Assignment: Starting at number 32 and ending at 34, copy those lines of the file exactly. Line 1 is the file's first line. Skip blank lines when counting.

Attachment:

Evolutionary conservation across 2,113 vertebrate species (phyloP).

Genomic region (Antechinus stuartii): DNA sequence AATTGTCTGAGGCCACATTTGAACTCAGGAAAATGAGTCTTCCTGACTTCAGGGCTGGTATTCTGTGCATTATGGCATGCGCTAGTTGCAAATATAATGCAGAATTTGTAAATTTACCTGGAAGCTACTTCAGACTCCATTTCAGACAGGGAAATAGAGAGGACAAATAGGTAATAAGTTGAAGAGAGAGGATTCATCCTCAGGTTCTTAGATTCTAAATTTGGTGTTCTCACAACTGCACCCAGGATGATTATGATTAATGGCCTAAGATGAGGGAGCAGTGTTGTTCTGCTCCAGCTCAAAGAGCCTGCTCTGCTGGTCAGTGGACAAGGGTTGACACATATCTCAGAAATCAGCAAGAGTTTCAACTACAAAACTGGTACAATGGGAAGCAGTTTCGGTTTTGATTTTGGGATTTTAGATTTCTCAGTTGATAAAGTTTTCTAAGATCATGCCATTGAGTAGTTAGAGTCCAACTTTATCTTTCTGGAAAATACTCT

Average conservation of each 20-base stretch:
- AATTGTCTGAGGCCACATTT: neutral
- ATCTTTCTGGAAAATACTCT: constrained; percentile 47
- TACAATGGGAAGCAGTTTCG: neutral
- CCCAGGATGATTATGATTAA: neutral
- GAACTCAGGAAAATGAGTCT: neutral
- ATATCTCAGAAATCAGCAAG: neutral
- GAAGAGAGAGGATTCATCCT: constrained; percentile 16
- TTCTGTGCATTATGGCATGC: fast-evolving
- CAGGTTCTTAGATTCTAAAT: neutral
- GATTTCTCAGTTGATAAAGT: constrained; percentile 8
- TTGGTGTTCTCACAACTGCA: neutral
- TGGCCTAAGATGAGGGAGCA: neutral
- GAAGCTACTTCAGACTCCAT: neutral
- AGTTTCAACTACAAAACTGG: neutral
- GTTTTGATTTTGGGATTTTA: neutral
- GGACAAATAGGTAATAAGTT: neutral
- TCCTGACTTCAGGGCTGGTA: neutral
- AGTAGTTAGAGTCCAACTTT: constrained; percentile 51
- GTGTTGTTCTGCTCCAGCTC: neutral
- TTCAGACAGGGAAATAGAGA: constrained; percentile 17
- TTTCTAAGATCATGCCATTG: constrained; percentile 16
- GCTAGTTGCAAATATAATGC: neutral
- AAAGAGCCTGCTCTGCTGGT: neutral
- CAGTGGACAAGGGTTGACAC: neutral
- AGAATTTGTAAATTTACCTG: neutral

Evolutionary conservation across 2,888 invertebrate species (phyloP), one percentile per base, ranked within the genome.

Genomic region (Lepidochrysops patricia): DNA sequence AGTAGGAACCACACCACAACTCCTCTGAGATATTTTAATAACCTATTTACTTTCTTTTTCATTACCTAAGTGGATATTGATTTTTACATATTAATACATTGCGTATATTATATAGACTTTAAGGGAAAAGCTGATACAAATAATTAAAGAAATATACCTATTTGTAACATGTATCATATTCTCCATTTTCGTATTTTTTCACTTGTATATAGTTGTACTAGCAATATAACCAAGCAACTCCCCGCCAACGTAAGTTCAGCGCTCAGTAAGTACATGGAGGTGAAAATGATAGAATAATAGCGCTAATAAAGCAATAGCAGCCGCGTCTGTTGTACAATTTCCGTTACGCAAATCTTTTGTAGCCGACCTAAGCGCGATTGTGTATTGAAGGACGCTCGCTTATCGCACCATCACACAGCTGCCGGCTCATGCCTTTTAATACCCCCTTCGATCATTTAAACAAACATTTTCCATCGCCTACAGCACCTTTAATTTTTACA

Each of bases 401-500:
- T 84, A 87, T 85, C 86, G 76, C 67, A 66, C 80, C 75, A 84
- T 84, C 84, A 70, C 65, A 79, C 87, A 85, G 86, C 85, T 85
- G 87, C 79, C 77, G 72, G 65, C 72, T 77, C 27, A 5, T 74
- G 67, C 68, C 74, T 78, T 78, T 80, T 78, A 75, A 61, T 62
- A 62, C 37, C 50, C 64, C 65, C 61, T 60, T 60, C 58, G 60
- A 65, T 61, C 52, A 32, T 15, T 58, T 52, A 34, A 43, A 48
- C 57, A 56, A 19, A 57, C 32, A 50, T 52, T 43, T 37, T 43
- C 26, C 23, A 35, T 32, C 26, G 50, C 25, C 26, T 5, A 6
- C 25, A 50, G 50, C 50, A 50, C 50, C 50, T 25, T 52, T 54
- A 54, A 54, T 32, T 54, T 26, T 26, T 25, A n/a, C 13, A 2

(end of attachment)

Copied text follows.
- T 84, A 87, T 85, C 86, G 76, C 67, A 66, C 80, C 75, A 84
- T 84, C 84, A 70, C 65, A 79, C 87, A 85, G 86, C 85, T 85
- G 87, C 79, C 77, G 72, G 65, C 72, T 77, C 27, A 5, T 74